Raw Bunya nuts taste similar to raw peanuts.

Raw Bunya Pine nuts taste similar to raw peanuts. Photo by Green Deane

The Australian Aboriginals knew a good thing when they tasted it. So did the immigrants. It’s hard to find anyone who doesn’t like the taste of Bunya Pine nuts. But you will find people who don’t like to clean up after it because the ancient species sheds sharp leaves and heavy cones.

The Bunya cone may be prickly but Cous Cous holds her on to her prime napping box real estate. Photo by Green Deane

The Bunya cone may be prickly but Cous Cous holds on to her prime napping space. Photo by Green Deane

As a well-fed kitty Cous Cous, right, doesn’t get too excited over wild food that can’t run. She weights 10 pounds and sharing the box with her is a 6.5 pound edible Bunya Pine cone. The Bunya Pine is a close relative to the Monkey Puzzle Tree which produces a similar edible fruit except rounder and more pocupine looking. And it’s a stretch to call them pines or the fruit “cones” but it will do. The tree, Araucaria bidwillii  (air-ah-KAIR-ee-uh  bid-WILL-ee-eye) is native to Australia and was prominent in Aboriginal culture. They would stop wars for its harvest.  the Bunya has been exported over the world for a few centuries. It’s naturalized in south Florida but can be found in landscaping in warm areas of the United States and elsewhere. None have made the official maps locally though they are naturalized locally.

My friend Marabou (see Yam Harvest on You Tube) tipped me off to where there was one dropping cones so I had to take a look and taste. And dropping is the lethal word. A six-pound cone dropping 50 feet or more easily has enough impact to kill a person. A couple in New Zealand in April 2012 were hit by a watermelon size cone as they strolled hand-in-hand in a botanical garden there. It fortunately landed between them damaging shoulders and arms rather than causing fatal concussions. They did require some hospitalization.

Bunya Pine leaves spiral geometrically.

Young Bunya Pine leaves spiral geometrically. Photo by Green Deane

In its native range the tree can grow taller than 150 feet. Around the age of 14 begins to produce cones which take up to 18 months to mature. They fruit every two to three years though three years is favored. Like the Monkey Puzzle Tree, which reportedlyy grows locally, when the cones are dropped the seeds inside are ready to eat.  There’s 30 to 100 seeds per cone whereas 50 is closer to average. They can be eaten raw,  boiled or lightly roasted (be careful if you roast them in their shell, they can pop!) The nuts can be deep fired or used in stuffing.  Raw the texture is crispy-ish with a soft crunch. Cooked the texture is like a cooked chestnut as is the flavor. Uncooked they taste more like raw peanuts to me.  The left-over shell (and wood) is used to grill fish and meat. Indeed, when you roast the nuts in the shell they smell delicious with hints of cinnamon and spice. The germinated seed also produces an underground “earth nut” which has a crisp coconut like flavor. Somewhere I also read the roots are edible but I can’t refind the reference. Seeds weigh around half an ounce each and have about 30 calories. Unlike most nuts they are more starchy than oily. If roasted a long time the become very tough but then they can be ground into a flour-like powder. You can used the shelled nuts like pine nuts and they freeze well for later use.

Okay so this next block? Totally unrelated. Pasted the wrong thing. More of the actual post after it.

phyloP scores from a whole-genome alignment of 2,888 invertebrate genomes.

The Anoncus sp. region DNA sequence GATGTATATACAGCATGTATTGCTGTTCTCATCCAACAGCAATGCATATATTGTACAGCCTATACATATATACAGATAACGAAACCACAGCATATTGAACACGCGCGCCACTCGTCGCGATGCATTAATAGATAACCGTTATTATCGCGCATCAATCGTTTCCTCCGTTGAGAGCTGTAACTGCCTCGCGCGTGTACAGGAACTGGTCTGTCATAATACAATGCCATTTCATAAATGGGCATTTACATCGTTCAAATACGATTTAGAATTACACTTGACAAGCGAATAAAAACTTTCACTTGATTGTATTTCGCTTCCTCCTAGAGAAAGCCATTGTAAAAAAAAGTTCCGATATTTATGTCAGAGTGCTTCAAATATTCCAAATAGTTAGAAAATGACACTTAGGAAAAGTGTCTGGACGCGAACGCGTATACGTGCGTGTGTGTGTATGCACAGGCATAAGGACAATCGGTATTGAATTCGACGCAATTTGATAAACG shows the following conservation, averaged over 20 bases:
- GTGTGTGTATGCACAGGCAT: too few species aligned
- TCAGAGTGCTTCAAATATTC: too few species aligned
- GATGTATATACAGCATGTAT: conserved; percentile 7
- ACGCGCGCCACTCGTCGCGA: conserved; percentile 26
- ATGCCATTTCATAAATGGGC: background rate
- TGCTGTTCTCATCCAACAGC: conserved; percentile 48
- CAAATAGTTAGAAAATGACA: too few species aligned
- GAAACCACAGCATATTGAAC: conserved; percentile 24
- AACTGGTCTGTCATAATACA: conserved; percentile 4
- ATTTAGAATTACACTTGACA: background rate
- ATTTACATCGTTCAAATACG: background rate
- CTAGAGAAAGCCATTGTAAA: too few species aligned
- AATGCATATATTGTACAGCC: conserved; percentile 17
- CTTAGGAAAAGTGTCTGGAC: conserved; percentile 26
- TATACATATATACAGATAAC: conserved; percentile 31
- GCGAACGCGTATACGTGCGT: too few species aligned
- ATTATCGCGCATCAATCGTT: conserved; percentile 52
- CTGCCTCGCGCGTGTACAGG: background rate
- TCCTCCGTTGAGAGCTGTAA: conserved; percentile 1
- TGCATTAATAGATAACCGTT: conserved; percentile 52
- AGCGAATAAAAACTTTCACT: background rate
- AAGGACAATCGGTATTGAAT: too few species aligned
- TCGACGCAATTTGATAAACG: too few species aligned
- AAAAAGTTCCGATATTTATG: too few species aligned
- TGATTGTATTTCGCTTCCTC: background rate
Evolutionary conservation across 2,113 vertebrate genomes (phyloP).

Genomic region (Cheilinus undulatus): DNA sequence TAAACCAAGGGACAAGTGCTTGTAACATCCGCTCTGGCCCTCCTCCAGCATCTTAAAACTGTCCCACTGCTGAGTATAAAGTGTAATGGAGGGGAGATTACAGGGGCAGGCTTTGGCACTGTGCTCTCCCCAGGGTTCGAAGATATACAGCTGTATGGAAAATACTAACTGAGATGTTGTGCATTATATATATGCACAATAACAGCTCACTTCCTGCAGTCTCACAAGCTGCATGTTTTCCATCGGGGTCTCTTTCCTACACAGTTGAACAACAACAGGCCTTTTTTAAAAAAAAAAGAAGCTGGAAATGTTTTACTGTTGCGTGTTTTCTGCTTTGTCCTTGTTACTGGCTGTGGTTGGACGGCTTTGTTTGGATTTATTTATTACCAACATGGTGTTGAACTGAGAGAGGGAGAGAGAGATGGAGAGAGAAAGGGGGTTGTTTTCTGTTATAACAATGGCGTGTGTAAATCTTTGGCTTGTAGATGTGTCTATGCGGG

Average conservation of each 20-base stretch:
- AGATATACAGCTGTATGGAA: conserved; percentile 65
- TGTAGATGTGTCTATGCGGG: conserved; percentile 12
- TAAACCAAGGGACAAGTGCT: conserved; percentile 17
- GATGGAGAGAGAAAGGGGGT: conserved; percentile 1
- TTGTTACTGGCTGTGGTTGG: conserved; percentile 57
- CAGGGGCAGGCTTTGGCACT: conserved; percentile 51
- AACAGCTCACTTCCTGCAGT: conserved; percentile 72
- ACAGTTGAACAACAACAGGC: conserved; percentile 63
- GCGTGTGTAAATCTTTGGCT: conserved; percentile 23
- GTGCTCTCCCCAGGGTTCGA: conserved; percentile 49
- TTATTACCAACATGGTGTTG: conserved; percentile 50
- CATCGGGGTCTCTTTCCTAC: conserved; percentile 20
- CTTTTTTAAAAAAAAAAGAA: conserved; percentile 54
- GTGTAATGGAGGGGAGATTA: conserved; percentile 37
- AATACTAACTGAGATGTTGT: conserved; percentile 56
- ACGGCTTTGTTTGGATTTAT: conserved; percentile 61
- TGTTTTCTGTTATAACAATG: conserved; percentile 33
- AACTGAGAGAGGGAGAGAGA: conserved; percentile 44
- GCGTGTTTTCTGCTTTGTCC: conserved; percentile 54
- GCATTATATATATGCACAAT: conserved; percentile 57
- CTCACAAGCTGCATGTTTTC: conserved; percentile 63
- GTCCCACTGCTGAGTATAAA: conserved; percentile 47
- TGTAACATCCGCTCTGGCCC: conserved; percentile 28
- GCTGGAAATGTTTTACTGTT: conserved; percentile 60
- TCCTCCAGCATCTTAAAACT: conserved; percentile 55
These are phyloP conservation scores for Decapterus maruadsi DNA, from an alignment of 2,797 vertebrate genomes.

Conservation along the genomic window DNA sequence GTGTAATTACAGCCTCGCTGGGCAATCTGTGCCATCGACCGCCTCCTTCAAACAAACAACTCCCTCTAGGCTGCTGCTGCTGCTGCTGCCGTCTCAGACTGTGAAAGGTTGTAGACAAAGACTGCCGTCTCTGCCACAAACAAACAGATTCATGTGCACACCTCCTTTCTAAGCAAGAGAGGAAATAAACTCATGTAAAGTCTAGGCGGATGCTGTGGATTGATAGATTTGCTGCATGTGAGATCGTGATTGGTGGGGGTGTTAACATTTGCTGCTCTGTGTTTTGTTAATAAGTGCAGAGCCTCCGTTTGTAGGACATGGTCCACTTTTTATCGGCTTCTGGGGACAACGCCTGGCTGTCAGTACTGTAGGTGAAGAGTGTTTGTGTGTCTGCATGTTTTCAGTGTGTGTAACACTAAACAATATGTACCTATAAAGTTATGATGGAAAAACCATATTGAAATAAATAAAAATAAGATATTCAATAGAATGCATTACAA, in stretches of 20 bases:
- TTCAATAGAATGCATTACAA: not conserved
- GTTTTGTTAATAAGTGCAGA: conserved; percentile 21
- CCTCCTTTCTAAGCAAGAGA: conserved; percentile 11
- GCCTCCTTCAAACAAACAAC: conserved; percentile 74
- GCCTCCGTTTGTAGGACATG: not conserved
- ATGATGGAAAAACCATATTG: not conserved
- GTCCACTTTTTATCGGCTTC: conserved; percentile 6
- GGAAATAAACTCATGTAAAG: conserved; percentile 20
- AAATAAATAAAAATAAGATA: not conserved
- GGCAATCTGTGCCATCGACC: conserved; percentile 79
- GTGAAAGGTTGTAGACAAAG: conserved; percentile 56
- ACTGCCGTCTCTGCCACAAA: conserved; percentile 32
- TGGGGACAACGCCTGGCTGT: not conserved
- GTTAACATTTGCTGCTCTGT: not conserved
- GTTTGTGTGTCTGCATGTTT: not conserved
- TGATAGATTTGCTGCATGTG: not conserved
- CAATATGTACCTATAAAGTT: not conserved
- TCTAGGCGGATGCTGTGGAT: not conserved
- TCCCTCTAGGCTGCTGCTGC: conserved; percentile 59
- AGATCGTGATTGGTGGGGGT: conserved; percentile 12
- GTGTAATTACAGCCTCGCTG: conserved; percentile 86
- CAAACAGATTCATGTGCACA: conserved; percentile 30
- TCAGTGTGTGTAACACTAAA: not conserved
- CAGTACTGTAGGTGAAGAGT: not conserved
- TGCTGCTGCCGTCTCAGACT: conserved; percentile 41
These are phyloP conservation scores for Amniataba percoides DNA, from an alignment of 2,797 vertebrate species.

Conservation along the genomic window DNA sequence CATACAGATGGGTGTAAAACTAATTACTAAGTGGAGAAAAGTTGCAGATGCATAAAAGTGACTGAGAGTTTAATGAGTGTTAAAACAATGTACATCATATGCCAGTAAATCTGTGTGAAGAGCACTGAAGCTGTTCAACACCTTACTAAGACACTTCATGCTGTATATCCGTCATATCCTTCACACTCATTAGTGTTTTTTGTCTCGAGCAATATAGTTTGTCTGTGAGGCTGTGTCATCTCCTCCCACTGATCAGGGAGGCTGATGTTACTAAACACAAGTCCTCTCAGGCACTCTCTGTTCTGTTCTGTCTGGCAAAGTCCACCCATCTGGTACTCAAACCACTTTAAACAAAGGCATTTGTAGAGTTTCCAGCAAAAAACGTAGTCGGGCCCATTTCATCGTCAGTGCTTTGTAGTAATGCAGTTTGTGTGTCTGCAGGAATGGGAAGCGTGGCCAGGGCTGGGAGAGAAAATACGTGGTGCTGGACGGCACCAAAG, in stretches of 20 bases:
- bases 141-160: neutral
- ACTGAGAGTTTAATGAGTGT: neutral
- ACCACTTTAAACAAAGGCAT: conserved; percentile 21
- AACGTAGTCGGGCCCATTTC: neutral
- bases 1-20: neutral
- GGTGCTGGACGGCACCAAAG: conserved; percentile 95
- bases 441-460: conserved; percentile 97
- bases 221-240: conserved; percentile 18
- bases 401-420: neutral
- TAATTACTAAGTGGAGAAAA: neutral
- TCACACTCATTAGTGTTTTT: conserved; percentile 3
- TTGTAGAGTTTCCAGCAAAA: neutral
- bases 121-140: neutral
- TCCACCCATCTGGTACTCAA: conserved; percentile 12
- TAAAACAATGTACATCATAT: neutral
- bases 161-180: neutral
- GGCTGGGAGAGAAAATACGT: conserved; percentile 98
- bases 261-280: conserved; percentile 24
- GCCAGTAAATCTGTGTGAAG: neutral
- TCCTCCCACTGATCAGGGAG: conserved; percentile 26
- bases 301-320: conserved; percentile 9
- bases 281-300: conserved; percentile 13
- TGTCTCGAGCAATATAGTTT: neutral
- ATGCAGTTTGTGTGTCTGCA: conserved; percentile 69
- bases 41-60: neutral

To see my video on the Bunya Bunya go here.

Green Deane’s “Itemized” Plant Profile: Bunya Pine

Bunya Pine leaves taper on both ends.

Bunya Pine leaves taper on both ends. Photo by Green Deane

INDENTIFICATION: A tall tree with an egg-shaped dome, whorls of gangly branches covered with very sharp leaves. They can draw blood. It is tempting to misidentify the Bunya Pine for the Monkey Puzzle Tree. But there is a fairly easy way to tell them apart besides their cones which are different enough not to be confusing. The Monkey Puzzle Tree has sharp triangle-shaped leaves, pointed at the tipm wide at the base. The Bunya Pine leaves, right, are not diamond-shaped but they have a pointed tip and a tapered base and not too wide in the middle. Young leaves tend to be oval and can align themselves in geometric rows. Older leaves tend to be longer and linear.

TIME OF YEAR: In the northern hemisphere around July, in the southen Hemisphere around January, read the beginning of hot summer.

ENVIRONMENT: Good soil and sun. Originally a rainforest tree it will not survive deep cold.

METHOD OF PREPARATION: Nuts raw, boiled, roasted, dried, and sprouting roots as well.

{ 21 comments… add one }
  • GlenB8man July 26, 2013, 12:15 pm

    it does not appear that I have already said that/this… !!! Deane, do not all gymnosperms/conifers have an edible embryo ? I’ve tried podocarpus fleshy parts before even ….. i should research nutrition on that! I’ve seen the cuban anole here in Fl eat the purple part before too! Thank you for your site and info!